The Center for Technology and Civic Life’s IRS Form 990 filing for 2020, which Just the News obtained, reveals thousands of grants to election offices across the country. IRS 990s detail where organizations received and spent money.
There is growing bipartisan concern over the power Silicon Valley’s oligopolies wield over American society. Amazon alone controls 72% of U.S. adult book sales, Airbnb accounts for a fifth of domestic lodging expenditures and Facebook accounts for almost three-quarters of social media visits. Just two companies, Apple and Google, act as gatekeepers to 99% of smartphones, while two others, Uber and Lyft, control 98% of the ride-share market in the U.S. Yet, for government to take robust antitrust action against Silicon Valley requires the kind of data it currently lacks: documenting the harm this market consolidation inflicts on consumers. A new RealClearFoundation report offers a look at how amending Section 230 of the Communications Decency Act to require platform transparency could aid such antitrust efforts.
When it comes to Silicon Valley’s social media platforms, they have long argued that antitrust laws don’t apply to them because their services are provided free of charge. In reality, users do pay for their services: with their data rather than their money. Companies today harvest vast amounts of private information about their users every day, using that data to invisibly nudge their users toward purchases and consuming ads, or the companies simply sell that data outright.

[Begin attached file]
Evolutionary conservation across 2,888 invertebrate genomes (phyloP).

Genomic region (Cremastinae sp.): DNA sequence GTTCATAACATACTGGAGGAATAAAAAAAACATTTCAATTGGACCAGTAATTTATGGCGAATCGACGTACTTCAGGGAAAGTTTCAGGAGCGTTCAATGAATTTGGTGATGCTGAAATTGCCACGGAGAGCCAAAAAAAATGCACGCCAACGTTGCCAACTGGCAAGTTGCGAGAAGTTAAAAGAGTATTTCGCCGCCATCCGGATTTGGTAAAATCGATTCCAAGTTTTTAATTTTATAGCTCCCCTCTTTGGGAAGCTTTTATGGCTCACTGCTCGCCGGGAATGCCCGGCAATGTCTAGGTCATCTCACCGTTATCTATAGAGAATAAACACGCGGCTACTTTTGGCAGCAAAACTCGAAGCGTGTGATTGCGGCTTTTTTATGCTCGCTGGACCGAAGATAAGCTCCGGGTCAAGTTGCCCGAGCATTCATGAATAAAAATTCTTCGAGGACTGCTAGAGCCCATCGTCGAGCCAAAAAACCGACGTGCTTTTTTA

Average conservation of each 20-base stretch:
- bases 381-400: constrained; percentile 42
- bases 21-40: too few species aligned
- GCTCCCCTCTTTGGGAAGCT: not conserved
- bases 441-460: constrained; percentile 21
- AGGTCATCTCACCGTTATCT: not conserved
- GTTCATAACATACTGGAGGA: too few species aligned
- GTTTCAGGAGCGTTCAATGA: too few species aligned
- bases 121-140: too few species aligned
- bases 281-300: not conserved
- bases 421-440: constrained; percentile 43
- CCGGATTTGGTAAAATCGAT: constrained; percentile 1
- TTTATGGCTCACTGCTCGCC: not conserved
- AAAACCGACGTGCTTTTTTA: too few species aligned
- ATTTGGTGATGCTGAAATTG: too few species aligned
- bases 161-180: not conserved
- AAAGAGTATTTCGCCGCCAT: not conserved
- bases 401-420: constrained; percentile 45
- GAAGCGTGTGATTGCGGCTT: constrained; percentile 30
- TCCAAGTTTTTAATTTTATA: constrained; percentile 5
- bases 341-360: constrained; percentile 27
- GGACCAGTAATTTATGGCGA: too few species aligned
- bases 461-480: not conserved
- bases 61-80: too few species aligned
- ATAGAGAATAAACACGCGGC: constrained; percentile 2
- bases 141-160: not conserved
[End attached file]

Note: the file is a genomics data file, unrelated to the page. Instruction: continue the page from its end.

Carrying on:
Facebook is remaining silent as to whether it will change its content policy regarding Kenosha shooter Kyle Rittenhouse, who was found not guilty of several charges Friday.
During riots in Kenosha, Wisconsin, in August 2020 after the shooting of Jacob Blake, Rittenhouse, then seventeen years old, shot three men in self-defense during an altercation, killing two of them. Rittenhouse was later arrested and charged with intentional homicide before being acquitted on all charges Friday afternoon.
A bipartisan coalition of state attorneys general launched a probe into Instagram on Thursday to examine whether the company violated state-level consumer protection laws.